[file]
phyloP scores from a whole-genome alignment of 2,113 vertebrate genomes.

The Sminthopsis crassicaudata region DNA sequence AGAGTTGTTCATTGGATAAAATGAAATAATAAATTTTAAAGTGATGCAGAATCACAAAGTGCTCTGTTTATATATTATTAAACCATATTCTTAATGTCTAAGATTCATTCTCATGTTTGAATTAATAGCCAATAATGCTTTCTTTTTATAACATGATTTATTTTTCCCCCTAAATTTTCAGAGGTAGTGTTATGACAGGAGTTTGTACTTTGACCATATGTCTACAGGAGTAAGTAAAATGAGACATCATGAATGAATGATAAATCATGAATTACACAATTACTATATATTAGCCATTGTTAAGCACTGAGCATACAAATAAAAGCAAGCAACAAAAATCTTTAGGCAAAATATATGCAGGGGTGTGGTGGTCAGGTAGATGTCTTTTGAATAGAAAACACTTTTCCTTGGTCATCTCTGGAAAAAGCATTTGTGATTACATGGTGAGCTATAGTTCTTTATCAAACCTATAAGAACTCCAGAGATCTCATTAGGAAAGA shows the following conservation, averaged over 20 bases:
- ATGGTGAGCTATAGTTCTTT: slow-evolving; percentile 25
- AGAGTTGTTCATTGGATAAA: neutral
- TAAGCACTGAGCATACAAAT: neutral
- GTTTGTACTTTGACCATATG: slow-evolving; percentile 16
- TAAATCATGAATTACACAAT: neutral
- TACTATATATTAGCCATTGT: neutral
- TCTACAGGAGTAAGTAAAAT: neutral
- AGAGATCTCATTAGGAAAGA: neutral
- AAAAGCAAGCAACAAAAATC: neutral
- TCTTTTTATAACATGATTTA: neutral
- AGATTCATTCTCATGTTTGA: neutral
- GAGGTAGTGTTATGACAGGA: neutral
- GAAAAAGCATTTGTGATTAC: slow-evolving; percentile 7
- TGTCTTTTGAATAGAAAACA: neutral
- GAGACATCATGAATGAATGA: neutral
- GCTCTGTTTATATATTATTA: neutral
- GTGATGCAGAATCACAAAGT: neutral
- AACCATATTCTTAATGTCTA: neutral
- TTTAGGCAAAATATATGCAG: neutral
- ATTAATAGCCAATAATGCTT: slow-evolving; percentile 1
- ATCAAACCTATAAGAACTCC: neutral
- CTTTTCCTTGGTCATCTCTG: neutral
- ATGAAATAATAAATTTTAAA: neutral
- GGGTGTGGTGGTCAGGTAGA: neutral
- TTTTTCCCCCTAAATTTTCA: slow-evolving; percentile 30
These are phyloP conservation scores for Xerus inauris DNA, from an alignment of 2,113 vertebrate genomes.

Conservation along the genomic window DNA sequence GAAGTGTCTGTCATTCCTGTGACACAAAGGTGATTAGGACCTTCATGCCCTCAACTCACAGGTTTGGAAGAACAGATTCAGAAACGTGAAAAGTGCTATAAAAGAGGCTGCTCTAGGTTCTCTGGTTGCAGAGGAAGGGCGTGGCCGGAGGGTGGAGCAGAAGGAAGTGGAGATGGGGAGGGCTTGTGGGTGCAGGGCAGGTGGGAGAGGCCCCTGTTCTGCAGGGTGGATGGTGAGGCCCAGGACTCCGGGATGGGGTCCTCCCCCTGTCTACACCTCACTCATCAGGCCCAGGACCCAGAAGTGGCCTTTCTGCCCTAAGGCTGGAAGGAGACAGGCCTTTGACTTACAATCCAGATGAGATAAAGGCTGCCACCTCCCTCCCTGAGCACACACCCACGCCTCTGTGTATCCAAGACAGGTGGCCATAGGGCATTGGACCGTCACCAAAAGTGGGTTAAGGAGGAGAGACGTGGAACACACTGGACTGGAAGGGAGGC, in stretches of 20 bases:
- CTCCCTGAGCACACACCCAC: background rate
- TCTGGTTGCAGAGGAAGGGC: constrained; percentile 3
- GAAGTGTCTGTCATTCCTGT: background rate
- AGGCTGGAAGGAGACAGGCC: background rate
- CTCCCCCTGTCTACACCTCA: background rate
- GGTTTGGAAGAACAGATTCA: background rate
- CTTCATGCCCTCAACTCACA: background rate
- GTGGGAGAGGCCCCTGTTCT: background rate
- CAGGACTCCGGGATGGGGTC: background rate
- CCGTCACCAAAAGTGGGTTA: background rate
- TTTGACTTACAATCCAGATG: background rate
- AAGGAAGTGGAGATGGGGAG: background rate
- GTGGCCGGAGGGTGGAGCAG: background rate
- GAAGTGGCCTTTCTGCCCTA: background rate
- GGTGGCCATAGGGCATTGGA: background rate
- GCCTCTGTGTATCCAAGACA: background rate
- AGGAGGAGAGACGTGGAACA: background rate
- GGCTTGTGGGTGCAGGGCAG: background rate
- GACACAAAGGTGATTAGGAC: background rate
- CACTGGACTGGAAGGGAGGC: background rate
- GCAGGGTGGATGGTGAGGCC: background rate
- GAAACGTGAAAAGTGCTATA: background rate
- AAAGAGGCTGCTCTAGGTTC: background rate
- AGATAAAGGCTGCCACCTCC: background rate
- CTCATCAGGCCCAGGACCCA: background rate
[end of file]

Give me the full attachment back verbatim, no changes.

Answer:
phyloP scores from a whole-genome alignment of 2,113 vertebrate genomes.

The Sminthopsis crassicaudata region DNA sequence AGAGTTGTTCATTGGATAAAATGAAATAATAAATTTTAAAGTGATGCAGAATCACAAAGTGCTCTGTTTATATATTATTAAACCATATTCTTAATGTCTAAGATTCATTCTCATGTTTGAATTAATAGCCAATAATGCTTTCTTTTTATAACATGATTTATTTTTCCCCCTAAATTTTCAGAGGTAGTGTTATGACAGGAGTTTGTACTTTGACCATATGTCTACAGGAGTAAGTAAAATGAGACATCATGAATGAATGATAAATCATGAATTACACAATTACTATATATTAGCCATTGTTAAGCACTGAGCATACAAATAAAAGCAAGCAACAAAAATCTTTAGGCAAAATATATGCAGGGGTGTGGTGGTCAGGTAGATGTCTTTTGAATAGAAAACACTTTTCCTTGGTCATCTCTGGAAAAAGCATTTGTGATTACATGGTGAGCTATAGTTCTTTATCAAACCTATAAGAACTCCAGAGATCTCATTAGGAAAGA shows the following conservation, averaged over 20 bases:
- ATGGTGAGCTATAGTTCTTT: slow-evolving; percentile 25
- AGAGTTGTTCATTGGATAAA: neutral
- TAAGCACTGAGCATACAAAT: neutral
- GTTTGTACTTTGACCATATG: slow-evolving; percentile 16
- TAAATCATGAATTACACAAT: neutral
- TACTATATATTAGCCATTGT: neutral
- TCTACAGGAGTAAGTAAAAT: neutral
- AGAGATCTCATTAGGAAAGA: neutral
- AAAAGCAAGCAACAAAAATC: neutral
- TCTTTTTATAACATGATTTA: neutral
- AGATTCATTCTCATGTTTGA: neutral
- GAGGTAGTGTTATGACAGGA: neutral
- GAAAAAGCATTTGTGATTAC: slow-evolving; percentile 7
- TGTCTTTTGAATAGAAAACA: neutral
- GAGACATCATGAATGAATGA: neutral
- GCTCTGTTTATATATTATTA: neutral
- GTGATGCAGAATCACAAAGT: neutral
- AACCATATTCTTAATGTCTA: neutral
- TTTAGGCAAAATATATGCAG: neutral
- ATTAATAGCCAATAATGCTT: slow-evolving; percentile 1
- ATCAAACCTATAAGAACTCC: neutral
- CTTTTCCTTGGTCATCTCTG: neutral
- ATGAAATAATAAATTTTAAA: neutral
- GGGTGTGGTGGTCAGGTAGA: neutral
- TTTTTCCCCCTAAATTTTCA: slow-evolving; percentile 30
These are phyloP conservation scores for Xerus inauris DNA, from an alignment of 2,113 vertebrate genomes.

Conservation along the genomic window DNA sequence GAAGTGTCTGTCATTCCTGTGACACAAAGGTGATTAGGACCTTCATGCCCTCAACTCACAGGTTTGGAAGAACAGATTCAGAAACGTGAAAAGTGCTATAAAAGAGGCTGCTCTAGGTTCTCTGGTTGCAGAGGAAGGGCGTGGCCGGAGGGTGGAGCAGAAGGAAGTGGAGATGGGGAGGGCTTGTGGGTGCAGGGCAGGTGGGAGAGGCCCCTGTTCTGCAGGGTGGATGGTGAGGCCCAGGACTCCGGGATGGGGTCCTCCCCCTGTCTACACCTCACTCATCAGGCCCAGGACCCAGAAGTGGCCTTTCTGCCCTAAGGCTGGAAGGAGACAGGCCTTTGACTTACAATCCAGATGAGATAAAGGCTGCCACCTCCCTCCCTGAGCACACACCCACGCCTCTGTGTATCCAAGACAGGTGGCCATAGGGCATTGGACCGTCACCAAAAGTGGGTTAAGGAGGAGAGACGTGGAACACACTGGACTGGAAGGGAGGC, in stretches of 20 bases:
- CTCCCTGAGCACACACCCAC: background rate
- TCTGGTTGCAGAGGAAGGGC: constrained; percentile 3
- GAAGTGTCTGTCATTCCTGT: background rate
- AGGCTGGAAGGAGACAGGCC: background rate
- CTCCCCCTGTCTACACCTCA: background rate
- GGTTTGGAAGAACAGATTCA: background rate
- CTTCATGCCCTCAACTCACA: background rate
- GTGGGAGAGGCCCCTGTTCT: background rate
- CAGGACTCCGGGATGGGGTC: background rate
- CCGTCACCAAAAGTGGGTTA: background rate
- TTTGACTTACAATCCAGATG: background rate
- AAGGAAGTGGAGATGGGGAG: background rate
- GTGGCCGGAGGGTGGAGCAG: background rate
- GAAGTGGCCTTTCTGCCCTA: background rate
- GGTGGCCATAGGGCATTGGA: background rate
- GCCTCTGTGTATCCAAGACA: background rate
- AGGAGGAGAGACGTGGAACA: background rate
- GGCTTGTGGGTGCAGGGCAG: background rate
- GACACAAAGGTGATTAGGAC: background rate
- CACTGGACTGGAAGGGAGGC: background rate
- GCAGGGTGGATGGTGAGGCC: background rate
- GAAACGTGAAAAGTGCTATA: background rate
- AAAGAGGCTGCTCTAGGTTC: background rate
- AGATAAAGGCTGCCACCTCC: background rate
- CTCATCAGGCCCAGGACCCA: background rate